Obama hits 'mean' campaign rhetoric in rebuke of Trump

Obama: Anyone can fire off a tweet, criticize
Obama: Anyone can fire off a tweet, criticize

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Obama: Anyone can fire off a tweet, criticize 01:30

Story highlights

  • "The talk around these issues is cut deeper than in years past," Obama said
  • Obama bemoaned controversial language about immigrants

Washington (CNN)President Barack Obama on Thursday night delivered an unmistakable -- though unnamed -- rebuke of Donald Trump's campaign rhetoric, claiming the GOP candidate had injected new "ugliness" into the debate over immigration.

"It is possible to insist on a lawful and orderly system while still seeing students and their hard-working parents not as criminals, not as rapists, but as families who came here for the same reasons that all immigrants came here: to work, and to learn and to build a better life," Obama said, recalling the descriptions of undocumented Mexican immigrants that Trump used during his campaign announcement more than a year ago.
    In a bitter election season, "the talk around these issues is cut deeper than in years past," Obama said. "It's a little more personal. A little meaner. A little uglier."
    Obama was speaking in Washington at a gala dinner for the Congressional Hispanic Caucus Institute, acting as a warmup for Hillary Clinton, who spoke afterward. Earlier, the White House said that no formal meeting was planned between the two Democrats, but that it was possible they would encounter each other backstage.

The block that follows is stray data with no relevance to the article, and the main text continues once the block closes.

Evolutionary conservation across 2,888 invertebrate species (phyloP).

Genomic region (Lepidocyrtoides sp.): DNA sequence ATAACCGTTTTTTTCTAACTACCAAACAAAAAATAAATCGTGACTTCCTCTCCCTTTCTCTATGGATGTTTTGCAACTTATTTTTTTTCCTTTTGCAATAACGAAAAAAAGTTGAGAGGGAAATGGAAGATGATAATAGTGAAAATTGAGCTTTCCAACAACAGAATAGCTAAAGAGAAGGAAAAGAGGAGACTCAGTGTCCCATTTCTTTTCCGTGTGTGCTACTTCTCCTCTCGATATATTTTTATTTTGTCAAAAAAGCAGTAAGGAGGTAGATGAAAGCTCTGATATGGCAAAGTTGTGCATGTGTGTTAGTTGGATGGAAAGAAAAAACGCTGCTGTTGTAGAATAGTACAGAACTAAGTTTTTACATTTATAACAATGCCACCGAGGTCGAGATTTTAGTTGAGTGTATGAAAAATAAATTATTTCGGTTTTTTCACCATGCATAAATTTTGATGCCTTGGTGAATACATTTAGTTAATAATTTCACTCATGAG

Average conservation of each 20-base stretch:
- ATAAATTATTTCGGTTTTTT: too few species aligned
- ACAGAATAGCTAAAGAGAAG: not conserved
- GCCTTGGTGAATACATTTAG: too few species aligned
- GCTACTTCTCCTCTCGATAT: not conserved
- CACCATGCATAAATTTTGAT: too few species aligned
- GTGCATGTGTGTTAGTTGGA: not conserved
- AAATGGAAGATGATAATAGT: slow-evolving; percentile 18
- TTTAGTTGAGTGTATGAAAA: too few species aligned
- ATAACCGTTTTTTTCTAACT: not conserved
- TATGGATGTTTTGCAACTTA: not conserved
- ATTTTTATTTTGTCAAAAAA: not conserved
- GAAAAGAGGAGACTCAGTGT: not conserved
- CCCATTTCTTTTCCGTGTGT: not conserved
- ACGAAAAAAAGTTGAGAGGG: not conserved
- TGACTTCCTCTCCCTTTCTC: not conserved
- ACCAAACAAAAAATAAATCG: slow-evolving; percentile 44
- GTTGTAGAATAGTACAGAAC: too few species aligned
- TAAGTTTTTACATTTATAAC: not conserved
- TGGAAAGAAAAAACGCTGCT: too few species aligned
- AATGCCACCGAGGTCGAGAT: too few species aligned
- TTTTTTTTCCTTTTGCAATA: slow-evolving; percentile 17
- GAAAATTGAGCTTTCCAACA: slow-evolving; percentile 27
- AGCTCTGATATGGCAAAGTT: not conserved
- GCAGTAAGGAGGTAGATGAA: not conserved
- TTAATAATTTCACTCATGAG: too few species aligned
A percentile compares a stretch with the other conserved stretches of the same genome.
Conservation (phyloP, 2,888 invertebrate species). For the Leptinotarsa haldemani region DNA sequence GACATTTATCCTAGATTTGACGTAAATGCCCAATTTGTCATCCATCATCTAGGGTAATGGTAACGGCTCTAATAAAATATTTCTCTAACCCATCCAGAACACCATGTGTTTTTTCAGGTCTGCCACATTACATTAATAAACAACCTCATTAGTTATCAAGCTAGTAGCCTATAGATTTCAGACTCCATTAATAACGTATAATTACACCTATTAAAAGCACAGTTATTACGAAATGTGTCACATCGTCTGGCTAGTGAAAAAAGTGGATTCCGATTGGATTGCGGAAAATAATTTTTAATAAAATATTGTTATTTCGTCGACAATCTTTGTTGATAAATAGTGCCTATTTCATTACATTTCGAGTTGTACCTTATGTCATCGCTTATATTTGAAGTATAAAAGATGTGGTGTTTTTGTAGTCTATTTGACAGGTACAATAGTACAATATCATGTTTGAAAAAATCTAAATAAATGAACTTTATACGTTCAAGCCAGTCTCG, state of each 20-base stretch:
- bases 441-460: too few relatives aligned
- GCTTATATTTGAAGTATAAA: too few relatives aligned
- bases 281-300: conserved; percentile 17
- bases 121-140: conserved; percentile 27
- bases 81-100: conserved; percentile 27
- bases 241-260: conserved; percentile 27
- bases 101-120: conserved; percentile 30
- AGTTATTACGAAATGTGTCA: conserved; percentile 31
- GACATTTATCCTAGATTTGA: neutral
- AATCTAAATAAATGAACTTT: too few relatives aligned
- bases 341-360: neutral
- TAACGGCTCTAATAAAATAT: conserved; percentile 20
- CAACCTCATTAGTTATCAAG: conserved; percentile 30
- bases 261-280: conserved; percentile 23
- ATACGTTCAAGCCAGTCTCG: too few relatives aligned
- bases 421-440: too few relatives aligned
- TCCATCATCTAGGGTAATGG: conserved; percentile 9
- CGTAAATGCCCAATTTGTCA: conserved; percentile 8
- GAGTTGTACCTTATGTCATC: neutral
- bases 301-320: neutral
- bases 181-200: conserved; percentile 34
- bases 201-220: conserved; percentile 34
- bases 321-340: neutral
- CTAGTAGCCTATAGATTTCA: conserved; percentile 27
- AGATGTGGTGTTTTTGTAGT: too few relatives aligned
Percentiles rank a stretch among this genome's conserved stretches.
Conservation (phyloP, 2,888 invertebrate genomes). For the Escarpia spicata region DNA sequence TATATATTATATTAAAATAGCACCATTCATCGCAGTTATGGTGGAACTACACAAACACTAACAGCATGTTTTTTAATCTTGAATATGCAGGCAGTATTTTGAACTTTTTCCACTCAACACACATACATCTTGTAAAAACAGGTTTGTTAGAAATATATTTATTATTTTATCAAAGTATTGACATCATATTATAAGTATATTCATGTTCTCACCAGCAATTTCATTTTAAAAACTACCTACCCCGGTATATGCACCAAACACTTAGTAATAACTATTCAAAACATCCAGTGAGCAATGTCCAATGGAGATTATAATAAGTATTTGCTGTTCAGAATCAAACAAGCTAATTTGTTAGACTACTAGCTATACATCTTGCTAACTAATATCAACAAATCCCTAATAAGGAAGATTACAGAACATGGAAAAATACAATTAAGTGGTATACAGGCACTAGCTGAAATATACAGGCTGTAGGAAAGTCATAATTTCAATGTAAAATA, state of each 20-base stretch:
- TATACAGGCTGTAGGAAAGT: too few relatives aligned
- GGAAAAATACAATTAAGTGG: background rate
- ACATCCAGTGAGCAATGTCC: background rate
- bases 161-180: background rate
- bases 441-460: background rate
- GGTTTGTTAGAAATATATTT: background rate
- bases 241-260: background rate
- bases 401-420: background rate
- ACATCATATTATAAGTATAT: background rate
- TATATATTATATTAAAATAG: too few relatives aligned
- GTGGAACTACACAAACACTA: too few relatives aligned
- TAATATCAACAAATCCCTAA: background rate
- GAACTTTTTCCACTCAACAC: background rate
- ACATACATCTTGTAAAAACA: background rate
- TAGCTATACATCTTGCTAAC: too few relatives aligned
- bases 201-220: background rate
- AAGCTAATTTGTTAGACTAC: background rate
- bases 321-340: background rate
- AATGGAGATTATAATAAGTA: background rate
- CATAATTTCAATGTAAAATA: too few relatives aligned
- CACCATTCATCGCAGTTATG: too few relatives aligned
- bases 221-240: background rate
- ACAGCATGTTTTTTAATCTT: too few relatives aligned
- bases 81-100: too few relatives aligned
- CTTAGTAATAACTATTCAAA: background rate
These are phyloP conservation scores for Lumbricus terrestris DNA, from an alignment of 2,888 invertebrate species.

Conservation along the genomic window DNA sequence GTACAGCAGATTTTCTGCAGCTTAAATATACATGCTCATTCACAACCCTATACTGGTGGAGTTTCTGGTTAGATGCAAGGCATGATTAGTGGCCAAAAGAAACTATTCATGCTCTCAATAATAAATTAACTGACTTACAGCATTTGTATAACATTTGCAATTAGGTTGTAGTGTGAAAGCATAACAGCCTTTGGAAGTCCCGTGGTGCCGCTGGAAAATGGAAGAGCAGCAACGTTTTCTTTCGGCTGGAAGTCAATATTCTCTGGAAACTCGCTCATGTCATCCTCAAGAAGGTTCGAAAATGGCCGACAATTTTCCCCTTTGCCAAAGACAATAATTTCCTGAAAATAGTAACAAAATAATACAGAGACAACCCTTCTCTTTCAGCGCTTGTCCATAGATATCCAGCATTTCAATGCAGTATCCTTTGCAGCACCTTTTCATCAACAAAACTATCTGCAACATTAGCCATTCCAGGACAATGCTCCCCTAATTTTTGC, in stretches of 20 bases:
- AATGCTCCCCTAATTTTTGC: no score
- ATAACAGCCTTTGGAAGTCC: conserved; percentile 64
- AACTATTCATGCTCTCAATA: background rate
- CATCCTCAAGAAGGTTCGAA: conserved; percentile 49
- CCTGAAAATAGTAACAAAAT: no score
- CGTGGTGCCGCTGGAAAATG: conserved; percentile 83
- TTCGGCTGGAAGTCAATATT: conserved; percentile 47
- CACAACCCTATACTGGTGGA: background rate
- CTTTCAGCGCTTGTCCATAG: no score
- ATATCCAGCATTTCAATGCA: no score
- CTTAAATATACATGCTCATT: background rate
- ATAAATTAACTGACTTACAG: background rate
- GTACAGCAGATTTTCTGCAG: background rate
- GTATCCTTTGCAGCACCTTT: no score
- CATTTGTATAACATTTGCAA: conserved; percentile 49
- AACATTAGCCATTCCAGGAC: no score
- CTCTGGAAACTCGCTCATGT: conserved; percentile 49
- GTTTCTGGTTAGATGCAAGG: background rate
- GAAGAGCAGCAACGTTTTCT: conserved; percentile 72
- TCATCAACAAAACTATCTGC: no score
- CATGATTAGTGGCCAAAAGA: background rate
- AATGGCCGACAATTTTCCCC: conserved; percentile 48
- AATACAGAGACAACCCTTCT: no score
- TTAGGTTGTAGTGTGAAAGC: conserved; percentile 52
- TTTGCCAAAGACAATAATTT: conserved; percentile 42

During his remarks, Obama bemoaned controversial language about immigrants emanating from the campaign trail, saying it was destined to alienate voters.
    "There are a lot of folks who have this notion of what the real America looks like. And somehow it only includes a few of us," he said. "But who's going to decide who the real America is? Who's to determine that in this nation of immigrants, in a nation where unless you are a Native American, you came here from someplace else, that you have a greater claim than anybody here. So we can't let that brand of politics win."
    The President's immigration agenda has largely been stalled by Republicans in Congress, who have resisted attempts at passing a comprehensive reform package. Obama worked to enact unilateral changes to the system, but much of his efforts have been blocked in court.
    Obama said his successor will require support from lawmakers to advance meaningful immigration reform, "no matter how tough she is."